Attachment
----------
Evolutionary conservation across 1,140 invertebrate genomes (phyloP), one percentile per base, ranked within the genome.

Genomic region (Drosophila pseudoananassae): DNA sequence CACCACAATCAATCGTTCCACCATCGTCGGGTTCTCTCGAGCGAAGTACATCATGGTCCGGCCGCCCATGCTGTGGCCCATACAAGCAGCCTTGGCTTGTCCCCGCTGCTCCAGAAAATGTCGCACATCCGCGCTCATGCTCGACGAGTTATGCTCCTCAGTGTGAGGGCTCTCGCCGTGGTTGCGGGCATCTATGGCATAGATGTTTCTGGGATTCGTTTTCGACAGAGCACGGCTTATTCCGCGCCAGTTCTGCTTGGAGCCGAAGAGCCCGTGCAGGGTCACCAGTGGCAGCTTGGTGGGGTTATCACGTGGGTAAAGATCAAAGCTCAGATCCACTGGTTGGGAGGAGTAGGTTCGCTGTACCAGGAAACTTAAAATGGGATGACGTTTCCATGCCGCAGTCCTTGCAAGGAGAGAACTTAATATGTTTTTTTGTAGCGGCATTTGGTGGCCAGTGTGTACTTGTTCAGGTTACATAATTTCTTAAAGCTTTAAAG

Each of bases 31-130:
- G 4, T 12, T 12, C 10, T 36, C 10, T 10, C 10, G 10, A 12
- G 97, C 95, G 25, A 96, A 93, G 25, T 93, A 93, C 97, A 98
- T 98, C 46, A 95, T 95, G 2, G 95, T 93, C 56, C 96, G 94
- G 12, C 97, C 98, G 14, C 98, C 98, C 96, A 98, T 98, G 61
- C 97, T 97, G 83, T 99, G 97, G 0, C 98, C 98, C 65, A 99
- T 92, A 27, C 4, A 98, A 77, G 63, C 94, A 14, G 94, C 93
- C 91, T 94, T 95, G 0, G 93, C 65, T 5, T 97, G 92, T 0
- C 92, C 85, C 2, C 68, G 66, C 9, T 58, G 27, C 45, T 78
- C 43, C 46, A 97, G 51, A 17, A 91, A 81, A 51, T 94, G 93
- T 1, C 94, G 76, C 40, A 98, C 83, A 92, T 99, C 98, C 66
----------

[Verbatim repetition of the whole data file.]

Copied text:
Evolutionary conservation across 1,140 invertebrate genomes (phyloP), one percentile per base, ranked within the genome.

Genomic region (Drosophila pseudoananassae): DNA sequence CACCACAATCAATCGTTCCACCATCGTCGGGTTCTCTCGAGCGAAGTACATCATGGTCCGGCCGCCCATGCTGTGGCCCATACAAGCAGCCTTGGCTTGTCCCCGCTGCTCCAGAAAATGTCGCACATCCGCGCTCATGCTCGACGAGTTATGCTCCTCAGTGTGAGGGCTCTCGCCGTGGTTGCGGGCATCTATGGCATAGATGTTTCTGGGATTCGTTTTCGACAGAGCACGGCTTATTCCGCGCCAGTTCTGCTTGGAGCCGAAGAGCCCGTGCAGGGTCACCAGTGGCAGCTTGGTGGGGTTATCACGTGGGTAAAGATCAAAGCTCAGATCCACTGGTTGGGAGGAGTAGGTTCGCTGTACCAGGAAACTTAAAATGGGATGACGTTTCCATGCCGCAGTCCTTGCAAGGAGAGAACTTAATATGTTTTTTTGTAGCGGCATTTGGTGGCCAGTGTGTACTTGTTCAGGTTACATAATTTCTTAAAGCTTTAAAG

Each of bases 31-130:
- G 4, T 12, T 12, C 10, T 36, C 10, T 10, C 10, G 10, A 12
- G 97, C 95, G 25, A 96, A 93, G 25, T 93, A 93, C 97, A 98
- T 98, C 46, A 95, T 95, G 2, G 95, T 93, C 56, C 96, G 94
- G 12, C 97, C 98, G 14, C 98, C 98, C 96, A 98, T 98, G 61
- C 97, T 97, G 83, T 99, G 97, G 0, C 98, C 98, C 65, A 99
- T 92, A 27, C 4, A 98, A 77, G 63, C 94, A 14, G 94, C 93
- C 91, T 94, T 95, G 0, G 93, C 65, T 5, T 97, G 92, T 0
- C 92, C 85, C 2, C 68, G 66, C 9, T 58, G 27, C 45, T 78
- C 43, C 46, A 97, G 51, A 17, A 91, A 81, A 51, T 94, G 93
- T 1, C 94, G 76, C 40, A 98, C 83, A 92, T 99, C 98, C 66